×

Uh-oh, it looks like your Internet Explorer is out of date.

For a better shopping experience, please upgrade now.

Inside Dave Van Ronk
     

Inside Dave Van Ronk

by Dave Van Ronk
 

See All Formats & Editions

Folk/blues singer and guitarist Dave Van Ronk and his wife, Terri, were sort of spiritual godparents to a younger generation of folksingers who came through through their Greenwich Village apartment in the 1960s. Bob Dylan, for instance, put in time on their couch - - and while there learned the arrangement of "House of the Rising Sun" that appeared on his debut album

Overview

Folk/blues singer and guitarist Dave Van Ronk and his wife, Terri, were sort of spiritual godparents to a younger generation of folksingers who came through through their Greenwich Village apartment in the 1960s. Bob Dylan, for instance, put in time on their couch - - and while there learned the arrangement of "House of the Rising Sun" that appeared on his debut album (and was later picked up by the Animals). But Van Ronk was more than just an influential also-ran. He was a great fingerpicker guitarist, superb arbiter of taste (especially when it came to the folk/blues idiom), and a powerful singer. Recorded in 1962 for the Prestige/Folklore label, INSIDE DAVE VAN RONK captures not only the many facets of a dynamic and influential performer but also an era -- one in which, on his home turf of New York, he was king. On this outing, Van Ronk strays from the crusty blues-mongering he did on his earlier Folkways releases to offer up versions of folk staples, including "House Carpenter," "Fair and Tender Ladies," and "The Cruel Ship's Captain." This album presents definitive Van Ronk at a time when he was the definitive folksinger.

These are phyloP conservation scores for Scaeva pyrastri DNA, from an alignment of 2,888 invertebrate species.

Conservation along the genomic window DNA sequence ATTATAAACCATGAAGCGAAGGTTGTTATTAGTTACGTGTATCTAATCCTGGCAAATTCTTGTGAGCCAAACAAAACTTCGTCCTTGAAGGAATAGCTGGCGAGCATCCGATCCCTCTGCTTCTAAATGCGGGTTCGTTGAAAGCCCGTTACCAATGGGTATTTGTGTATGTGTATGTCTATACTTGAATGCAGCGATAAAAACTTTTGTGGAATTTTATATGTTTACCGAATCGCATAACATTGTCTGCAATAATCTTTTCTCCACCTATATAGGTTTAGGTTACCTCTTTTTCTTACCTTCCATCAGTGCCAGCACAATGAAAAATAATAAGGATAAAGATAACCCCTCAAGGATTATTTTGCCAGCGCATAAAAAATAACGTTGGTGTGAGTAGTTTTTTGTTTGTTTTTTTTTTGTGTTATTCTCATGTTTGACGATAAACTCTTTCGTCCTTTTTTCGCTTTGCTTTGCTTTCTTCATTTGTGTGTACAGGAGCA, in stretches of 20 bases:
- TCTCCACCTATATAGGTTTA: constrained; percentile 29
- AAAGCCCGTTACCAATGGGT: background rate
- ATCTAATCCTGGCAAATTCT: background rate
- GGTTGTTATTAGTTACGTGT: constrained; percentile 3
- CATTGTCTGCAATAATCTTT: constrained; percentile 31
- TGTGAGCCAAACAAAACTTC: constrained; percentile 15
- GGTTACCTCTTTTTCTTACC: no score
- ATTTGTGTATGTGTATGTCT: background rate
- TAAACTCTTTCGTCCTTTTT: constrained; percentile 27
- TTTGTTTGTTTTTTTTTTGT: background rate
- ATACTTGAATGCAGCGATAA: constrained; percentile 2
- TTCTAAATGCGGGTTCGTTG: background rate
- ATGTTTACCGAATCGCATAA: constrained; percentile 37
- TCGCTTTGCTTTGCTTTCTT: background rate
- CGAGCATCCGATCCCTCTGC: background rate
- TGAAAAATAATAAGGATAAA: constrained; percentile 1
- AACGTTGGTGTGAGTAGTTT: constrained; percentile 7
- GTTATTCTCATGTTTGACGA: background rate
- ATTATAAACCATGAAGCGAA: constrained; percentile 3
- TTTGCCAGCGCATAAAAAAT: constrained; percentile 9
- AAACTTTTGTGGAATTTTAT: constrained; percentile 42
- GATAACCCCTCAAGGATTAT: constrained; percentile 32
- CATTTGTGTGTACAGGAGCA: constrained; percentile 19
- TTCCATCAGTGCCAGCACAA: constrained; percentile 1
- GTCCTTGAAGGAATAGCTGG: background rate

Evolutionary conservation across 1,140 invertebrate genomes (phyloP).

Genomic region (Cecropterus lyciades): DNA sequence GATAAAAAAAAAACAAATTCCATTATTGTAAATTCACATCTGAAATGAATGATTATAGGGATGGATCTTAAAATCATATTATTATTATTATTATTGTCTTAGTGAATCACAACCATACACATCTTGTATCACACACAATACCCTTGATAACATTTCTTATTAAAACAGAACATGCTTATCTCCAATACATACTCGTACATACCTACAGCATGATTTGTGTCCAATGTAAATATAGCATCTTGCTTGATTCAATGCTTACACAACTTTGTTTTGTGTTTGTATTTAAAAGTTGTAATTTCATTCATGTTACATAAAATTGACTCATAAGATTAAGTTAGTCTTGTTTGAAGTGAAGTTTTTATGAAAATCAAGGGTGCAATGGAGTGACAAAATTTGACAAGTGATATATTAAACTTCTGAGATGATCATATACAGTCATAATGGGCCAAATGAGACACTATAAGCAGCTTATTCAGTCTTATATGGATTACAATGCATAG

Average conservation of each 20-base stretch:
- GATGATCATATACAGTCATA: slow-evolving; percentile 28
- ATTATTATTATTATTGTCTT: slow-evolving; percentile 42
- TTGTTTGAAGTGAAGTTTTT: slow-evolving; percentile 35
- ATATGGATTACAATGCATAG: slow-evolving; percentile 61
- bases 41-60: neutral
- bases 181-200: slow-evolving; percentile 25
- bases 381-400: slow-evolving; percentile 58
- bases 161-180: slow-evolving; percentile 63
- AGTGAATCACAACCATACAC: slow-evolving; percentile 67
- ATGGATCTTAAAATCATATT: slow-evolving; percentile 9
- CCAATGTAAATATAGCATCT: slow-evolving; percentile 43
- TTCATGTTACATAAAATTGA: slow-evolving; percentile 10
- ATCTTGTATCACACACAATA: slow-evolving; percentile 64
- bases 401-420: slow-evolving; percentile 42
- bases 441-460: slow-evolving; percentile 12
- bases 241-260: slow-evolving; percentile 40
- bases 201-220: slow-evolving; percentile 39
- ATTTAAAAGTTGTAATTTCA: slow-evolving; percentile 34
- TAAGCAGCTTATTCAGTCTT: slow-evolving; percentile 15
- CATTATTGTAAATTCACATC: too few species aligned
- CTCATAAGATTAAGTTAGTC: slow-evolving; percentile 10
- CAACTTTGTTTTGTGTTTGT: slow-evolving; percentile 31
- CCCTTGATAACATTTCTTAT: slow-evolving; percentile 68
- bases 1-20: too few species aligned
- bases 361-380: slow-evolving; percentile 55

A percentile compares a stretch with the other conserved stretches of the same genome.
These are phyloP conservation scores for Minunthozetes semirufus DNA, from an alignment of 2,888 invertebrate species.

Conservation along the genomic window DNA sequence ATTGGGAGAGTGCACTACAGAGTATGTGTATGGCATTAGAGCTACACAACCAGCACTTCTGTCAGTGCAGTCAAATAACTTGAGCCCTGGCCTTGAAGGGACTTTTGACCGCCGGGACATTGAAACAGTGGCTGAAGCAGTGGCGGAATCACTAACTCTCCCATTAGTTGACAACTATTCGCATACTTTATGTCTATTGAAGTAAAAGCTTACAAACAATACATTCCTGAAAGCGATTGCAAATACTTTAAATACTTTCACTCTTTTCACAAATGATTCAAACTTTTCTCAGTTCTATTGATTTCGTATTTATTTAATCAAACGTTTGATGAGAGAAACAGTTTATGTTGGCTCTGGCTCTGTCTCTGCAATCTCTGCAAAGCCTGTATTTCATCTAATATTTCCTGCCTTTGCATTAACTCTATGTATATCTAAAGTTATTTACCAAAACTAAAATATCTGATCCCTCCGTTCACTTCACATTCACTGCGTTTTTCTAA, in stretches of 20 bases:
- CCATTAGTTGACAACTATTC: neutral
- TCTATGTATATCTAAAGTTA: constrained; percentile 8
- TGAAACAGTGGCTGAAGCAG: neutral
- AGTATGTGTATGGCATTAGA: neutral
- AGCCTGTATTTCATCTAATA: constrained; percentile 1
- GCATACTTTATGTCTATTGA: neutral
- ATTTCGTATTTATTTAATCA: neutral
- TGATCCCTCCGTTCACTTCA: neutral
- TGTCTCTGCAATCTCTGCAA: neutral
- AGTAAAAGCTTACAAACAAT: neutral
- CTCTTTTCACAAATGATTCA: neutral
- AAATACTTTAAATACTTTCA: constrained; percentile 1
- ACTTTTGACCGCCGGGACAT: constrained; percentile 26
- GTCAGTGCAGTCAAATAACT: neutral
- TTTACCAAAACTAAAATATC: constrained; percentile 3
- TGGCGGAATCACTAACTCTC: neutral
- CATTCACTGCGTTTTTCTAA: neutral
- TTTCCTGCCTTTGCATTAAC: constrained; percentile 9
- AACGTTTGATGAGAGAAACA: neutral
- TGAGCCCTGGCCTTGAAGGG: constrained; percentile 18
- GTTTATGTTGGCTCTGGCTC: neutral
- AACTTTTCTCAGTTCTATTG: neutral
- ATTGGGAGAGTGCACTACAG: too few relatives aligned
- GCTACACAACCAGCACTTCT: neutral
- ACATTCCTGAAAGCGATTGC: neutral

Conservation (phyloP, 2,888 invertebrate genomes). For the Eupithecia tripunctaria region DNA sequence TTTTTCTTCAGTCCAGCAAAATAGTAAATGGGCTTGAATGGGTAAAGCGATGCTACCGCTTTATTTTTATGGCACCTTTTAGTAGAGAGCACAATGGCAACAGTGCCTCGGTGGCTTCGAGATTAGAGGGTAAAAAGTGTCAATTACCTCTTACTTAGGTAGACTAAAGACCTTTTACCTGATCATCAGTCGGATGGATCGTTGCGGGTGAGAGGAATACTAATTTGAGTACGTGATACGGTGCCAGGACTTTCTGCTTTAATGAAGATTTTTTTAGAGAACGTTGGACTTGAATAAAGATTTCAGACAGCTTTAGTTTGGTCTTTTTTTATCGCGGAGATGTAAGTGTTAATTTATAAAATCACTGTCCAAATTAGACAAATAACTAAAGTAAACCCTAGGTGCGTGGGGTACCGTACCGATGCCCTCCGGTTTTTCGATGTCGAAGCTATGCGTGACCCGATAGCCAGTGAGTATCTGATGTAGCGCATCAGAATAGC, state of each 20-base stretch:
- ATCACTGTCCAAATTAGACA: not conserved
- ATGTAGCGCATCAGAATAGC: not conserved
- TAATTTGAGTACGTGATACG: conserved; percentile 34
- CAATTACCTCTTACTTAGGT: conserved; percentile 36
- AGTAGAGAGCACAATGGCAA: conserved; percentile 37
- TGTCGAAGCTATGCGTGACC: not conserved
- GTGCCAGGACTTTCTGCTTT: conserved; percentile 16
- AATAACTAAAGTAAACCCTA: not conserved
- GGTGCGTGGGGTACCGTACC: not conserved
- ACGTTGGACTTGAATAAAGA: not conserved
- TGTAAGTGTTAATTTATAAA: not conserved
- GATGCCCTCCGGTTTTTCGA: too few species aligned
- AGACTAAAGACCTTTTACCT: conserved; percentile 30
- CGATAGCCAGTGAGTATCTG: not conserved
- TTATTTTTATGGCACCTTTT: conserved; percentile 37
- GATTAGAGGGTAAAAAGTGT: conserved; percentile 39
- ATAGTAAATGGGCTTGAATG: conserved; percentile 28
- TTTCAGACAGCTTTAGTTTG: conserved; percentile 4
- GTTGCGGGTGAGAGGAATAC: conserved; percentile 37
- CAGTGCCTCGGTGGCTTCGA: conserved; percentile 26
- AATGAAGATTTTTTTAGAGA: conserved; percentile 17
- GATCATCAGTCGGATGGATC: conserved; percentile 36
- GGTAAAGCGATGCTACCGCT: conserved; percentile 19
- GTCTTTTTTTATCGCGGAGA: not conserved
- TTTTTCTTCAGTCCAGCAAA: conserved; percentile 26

Editorial Reviews

All Music Guide - William Ruhlmann
Ten years after they were recorded together in April 1962 for the Folkore imprint of the independent jazz label Prestige Records, Dave Van Ronk's albums, Dave Van Ronk, Folksinger and Inside Dave Van Ronk, packaged together here as a two-fer LP by Fantasy Records (which has acquired Prestige), sound remarkably fresh. At the time, Van Ronk was something of an anomaly, since he was neither a smooth-singing commercial folksinger nor a singer/songwriter, but rather a performer steeped in folk-blues tradition, addressing the songs of progenitors like the Rev. Gary Davis in his own distinctive style. That may have meant that, as a sleeve note here puts it, "the full public acceptance he so convincingly deserves has somehow eluded him," but it also means he has turned out to be very influential, particularly on the wave of blues-rock artists who emerged in the late '60s. On these tracks, he revives songs from Harry Smith's Anthology of American Folk Music like "House Carpenter," along with folk-blues standards such as "Samson & Delilah," "Cocaine Blues," and "Stackalee," accompanying himself primarily on his fingerpicked acoustic guitar, but also on dulcimer and autoharp on some of the Inside Dave Van Ronk selections. His gruff voice, which seemed so out of place in the early-'60s folk revival now seems more familiar in the wake of Joe Cocker and Rod Stewart, not to mention Bob Dylan, on whom he was also a major influence. (Dylan's own versions of some of these songs have appeared on bootlegs.) Thus, the Dave Van Ronk of the Prestige sessions (who is not all that different from the Dave Van Ronk who made his first two albums for Folkways or the Dave Van Ronk of 1972) sounds even more impressive after a decade than he did the first time around.

Product Details

Release Date:
10/17/1991
Label:
Fantasy
UPC:
0025218241021
catalogNumber:
24710
Rank:
26818

Tracks

Album Credits

Customer Reviews

Average Review:

Post to your social network

     

Most Helpful Customer Reviews

See all customer reviews